When they arrive back at their hometown the place is cold and indifferent to them and there’s certainly no warm welcome. They check into a hotel (run by Julie Deakin who played the landlady in Spaced, an early TV collaboration of Pegg, Frost and Wright). Then the pub crawl starts at The First Post which has had a corporate makeover that the friends refer to as being Starbucksed (though Wetherspooned might have been more accurate). Gary gives them an enthusiastic historical introduction to the pub and seems to expect the barman to remember him which he doesn’t. Gary orders five pints but Andy interrupts and says he wants water. This really upsets Gary but Andy doesn’t care about pleasing Gary and hints that Gary is reason he only drinks water now.

The next stop The Old Familiar is identical to the first pub even down the customers but has a different barman who still doesn’t recognise Gary. In the third pub Gary gets the instant recognition he wants but that’s because his photo is pinned to a wall of shame full of customers who have been barred for life.

At the fourth pub The Cross Hands Gary picks a fight with a teenager in the toilet whose only offence was to ignore Gary bragging about how cool he used to be. He finds out the young man is not in human but some sort of modular android and destroys it. Andy and the others come into the toilet to talk about one the nastier lies he told to get them there. Soon they are battling a gang of teenage androids. They realise that have no idea how many people have been replaced by androids and the sensible plan is to leave immediately but Gary talks them into carrying on with pub crawl to avoid alerting the other androids that they know about them. Andy downs four shots to catch up and get drunk enough to go along with Gary’s stupid plan.

As they go on they discover the aliens’ plan but Gary drives them on to finish the pub crawl because that really is more important to him than the end of the world. Simon Pegg’s character is definitely not a hero in this film and he drives the story forward by his misguided quest. A lot of the comedy comes from his immature behaviour and the way he drags his straight-laced friends along for the ride. The film starts slowly building a very realistic character dynamic before it shifts up a few gears into a high action finale.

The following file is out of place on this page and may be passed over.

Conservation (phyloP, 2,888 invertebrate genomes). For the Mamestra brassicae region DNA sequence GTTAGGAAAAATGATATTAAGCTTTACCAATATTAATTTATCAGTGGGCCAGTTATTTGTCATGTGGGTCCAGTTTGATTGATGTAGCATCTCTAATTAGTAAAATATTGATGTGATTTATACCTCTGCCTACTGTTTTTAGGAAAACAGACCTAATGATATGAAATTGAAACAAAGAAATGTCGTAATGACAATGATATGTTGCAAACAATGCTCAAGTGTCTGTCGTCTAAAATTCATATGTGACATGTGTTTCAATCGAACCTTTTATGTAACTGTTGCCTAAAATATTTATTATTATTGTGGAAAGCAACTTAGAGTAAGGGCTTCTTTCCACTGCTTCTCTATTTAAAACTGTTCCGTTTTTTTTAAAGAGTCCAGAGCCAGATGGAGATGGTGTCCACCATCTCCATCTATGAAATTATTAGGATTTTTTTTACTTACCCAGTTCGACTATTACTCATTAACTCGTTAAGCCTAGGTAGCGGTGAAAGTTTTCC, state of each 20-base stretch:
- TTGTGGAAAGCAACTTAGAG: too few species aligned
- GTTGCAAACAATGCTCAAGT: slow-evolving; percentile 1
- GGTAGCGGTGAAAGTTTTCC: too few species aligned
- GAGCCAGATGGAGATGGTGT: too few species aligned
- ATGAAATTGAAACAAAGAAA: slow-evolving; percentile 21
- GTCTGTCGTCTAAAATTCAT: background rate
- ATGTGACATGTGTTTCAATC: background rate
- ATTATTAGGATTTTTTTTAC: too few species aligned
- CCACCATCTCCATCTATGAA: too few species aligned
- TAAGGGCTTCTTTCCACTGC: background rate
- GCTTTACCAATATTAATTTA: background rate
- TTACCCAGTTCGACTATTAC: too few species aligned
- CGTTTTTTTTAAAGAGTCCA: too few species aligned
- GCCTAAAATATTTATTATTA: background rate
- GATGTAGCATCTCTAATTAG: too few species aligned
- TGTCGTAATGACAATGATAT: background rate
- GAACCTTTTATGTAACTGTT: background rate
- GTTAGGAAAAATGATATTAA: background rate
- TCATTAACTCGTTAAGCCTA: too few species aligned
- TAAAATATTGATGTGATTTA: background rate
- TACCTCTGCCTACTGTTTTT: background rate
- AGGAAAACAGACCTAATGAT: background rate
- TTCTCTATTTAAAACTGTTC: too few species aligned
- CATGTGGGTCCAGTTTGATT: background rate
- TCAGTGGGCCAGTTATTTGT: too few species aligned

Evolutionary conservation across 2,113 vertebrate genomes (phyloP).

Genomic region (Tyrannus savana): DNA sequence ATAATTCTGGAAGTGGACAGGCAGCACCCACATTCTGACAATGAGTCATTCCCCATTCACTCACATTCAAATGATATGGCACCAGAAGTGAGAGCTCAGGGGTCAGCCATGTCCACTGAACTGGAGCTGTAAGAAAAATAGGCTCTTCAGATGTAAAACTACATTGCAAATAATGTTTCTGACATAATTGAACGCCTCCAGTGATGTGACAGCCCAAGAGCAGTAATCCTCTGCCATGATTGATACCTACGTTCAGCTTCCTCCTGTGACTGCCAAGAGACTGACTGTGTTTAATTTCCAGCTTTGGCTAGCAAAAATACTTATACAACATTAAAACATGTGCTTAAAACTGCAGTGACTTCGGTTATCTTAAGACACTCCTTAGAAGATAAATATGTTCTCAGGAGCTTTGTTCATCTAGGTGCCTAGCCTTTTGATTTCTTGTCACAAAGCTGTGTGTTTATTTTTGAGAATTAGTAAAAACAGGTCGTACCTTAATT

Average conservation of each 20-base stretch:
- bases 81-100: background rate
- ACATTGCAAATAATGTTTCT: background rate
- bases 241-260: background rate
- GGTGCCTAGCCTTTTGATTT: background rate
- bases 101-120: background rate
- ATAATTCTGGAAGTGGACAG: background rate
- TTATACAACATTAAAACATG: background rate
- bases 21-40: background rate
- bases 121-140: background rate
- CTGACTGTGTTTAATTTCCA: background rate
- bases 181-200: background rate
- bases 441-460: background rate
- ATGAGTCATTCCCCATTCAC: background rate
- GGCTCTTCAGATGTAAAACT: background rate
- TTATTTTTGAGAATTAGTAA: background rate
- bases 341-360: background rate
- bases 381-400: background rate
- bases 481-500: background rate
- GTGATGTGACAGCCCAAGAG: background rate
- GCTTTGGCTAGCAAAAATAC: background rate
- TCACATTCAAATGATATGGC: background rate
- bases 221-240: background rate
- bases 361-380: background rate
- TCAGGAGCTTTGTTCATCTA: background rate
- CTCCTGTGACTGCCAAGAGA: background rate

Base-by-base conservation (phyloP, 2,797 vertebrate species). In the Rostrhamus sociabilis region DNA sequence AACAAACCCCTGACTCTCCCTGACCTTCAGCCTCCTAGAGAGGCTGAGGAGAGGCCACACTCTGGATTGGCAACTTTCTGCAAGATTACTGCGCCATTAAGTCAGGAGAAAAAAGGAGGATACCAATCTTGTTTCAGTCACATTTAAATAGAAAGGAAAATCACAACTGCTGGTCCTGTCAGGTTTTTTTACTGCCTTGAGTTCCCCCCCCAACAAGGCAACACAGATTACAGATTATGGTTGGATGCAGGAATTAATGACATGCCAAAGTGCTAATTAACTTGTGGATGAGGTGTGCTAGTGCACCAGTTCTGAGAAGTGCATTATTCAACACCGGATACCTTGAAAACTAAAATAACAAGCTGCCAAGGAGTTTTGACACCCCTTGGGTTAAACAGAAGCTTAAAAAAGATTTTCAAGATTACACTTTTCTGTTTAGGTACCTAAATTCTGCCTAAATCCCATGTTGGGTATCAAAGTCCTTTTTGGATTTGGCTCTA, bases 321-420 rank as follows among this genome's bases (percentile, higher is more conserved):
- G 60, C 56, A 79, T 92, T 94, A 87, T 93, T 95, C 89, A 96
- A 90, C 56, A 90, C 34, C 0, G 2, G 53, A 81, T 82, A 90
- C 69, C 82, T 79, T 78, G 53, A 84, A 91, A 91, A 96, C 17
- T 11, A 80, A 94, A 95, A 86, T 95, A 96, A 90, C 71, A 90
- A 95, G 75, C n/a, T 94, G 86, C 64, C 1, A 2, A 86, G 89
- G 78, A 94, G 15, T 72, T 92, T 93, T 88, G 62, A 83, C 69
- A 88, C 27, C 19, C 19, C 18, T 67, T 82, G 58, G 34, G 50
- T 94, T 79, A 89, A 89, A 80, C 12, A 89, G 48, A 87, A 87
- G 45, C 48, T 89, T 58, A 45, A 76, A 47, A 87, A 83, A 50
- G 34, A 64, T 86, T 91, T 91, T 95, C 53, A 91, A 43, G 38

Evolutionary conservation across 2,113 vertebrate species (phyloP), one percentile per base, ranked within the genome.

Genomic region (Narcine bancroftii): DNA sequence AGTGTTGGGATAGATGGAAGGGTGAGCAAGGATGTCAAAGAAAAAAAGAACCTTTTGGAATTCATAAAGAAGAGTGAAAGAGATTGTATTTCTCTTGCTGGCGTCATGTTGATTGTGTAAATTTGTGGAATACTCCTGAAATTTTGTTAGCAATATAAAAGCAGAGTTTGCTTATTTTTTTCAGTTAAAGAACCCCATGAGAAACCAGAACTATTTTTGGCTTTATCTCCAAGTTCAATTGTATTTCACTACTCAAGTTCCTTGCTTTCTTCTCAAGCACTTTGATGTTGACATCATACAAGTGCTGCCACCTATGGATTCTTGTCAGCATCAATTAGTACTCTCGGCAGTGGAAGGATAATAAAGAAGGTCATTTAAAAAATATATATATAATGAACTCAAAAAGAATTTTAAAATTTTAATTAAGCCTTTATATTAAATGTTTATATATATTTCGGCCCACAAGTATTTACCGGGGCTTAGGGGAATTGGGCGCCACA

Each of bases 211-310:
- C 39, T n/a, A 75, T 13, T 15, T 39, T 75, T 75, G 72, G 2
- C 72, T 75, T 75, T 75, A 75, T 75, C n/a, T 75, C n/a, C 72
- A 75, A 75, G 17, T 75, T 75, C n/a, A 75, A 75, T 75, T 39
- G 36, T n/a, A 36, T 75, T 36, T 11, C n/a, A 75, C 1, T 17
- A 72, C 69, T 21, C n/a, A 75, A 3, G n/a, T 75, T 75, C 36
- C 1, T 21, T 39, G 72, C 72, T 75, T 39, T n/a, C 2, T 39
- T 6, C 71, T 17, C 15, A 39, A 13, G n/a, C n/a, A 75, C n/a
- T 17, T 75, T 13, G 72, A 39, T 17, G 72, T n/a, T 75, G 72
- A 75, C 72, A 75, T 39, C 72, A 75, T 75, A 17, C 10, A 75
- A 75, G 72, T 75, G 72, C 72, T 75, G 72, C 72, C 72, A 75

The casting includes familiar faces that have worked with Pegg, Frost and Wright before such as Mark Heap, Michael Smiley, Reece Shearsmith and Darren Boyd. There’s also a very well-known actor who hasn’t been credited who has a small but important role in the story. The cast are just great and there’s naturalness to their interactions.

Like other films by Wright, Pegg and Frost this film is influenced by the films they have loved, in this case it’s science fiction films and the broad theme certainly owes a lot to Invasion of Bodysnatchers (the 70s remake rather than the original). I’ll have some fun spotting them when the film comes to Bluray. There’s a running gag that they can’t agree what to call the androids who are bit touchy about being called robots and they eventually end up calling them blanks

This film might not be quite as funny as Shaun of The Dead or Hot Fuzz but it still has more laughs than many other comedies and there’s a real depth to characters. The theme of the film is the battle for individual freedom with all its flaws against compromising and conforming but it’s done with the wit you’d expect from these writers.

Rating 8.0/10

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Posted by on July 21, 2013 in Film


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Review: Pacific Rim

Cinema Review

pacific rimI went to see this film mainly because I have enjoyed the previous work of director Guillermo del Toro. I have only a casual knowledge of anime and in particular stories of giant human-piloted machines (or mecha) that fight monsters so I wasn’t sure I would enjoy this. This film succeeds in giving us the spectacle of destruction that it promises but still keeps the story grounded on a human scale.

When Earth comes under attack from an invasion of giant monsters (called kaiju) from a rift at the bottom of the Pacific Ocean to another dimension the nations unite to create giant machines capable of killing them. These machines are called Jaegers and have to be operated by two pilots whose minds are linked by a technology called the drift. Because these pilots are putting their lives at risk to save they are celebrities and some have the ego to match.

This all explained in narration and montage by one of the pilots Raleigh Becket (Charlie Hunnam) who pilots a jaeger called Gypsy Danger with his brother Yancy (Diego Klattenhoff). We get to meet their commander Stacker Pentecost (Idris Elba) and the ops technician who runs the monitors and comms op Tendo Choi (Clifton Collins Jr.). Raleigh and Yancy take Gypsy Danger out against an enormous kaiju. The fight does not go the brothers’ way Yancy gets killed leaving Raleigh to kill the kaiju alone. All this happens before the title screen comes up and the film starts.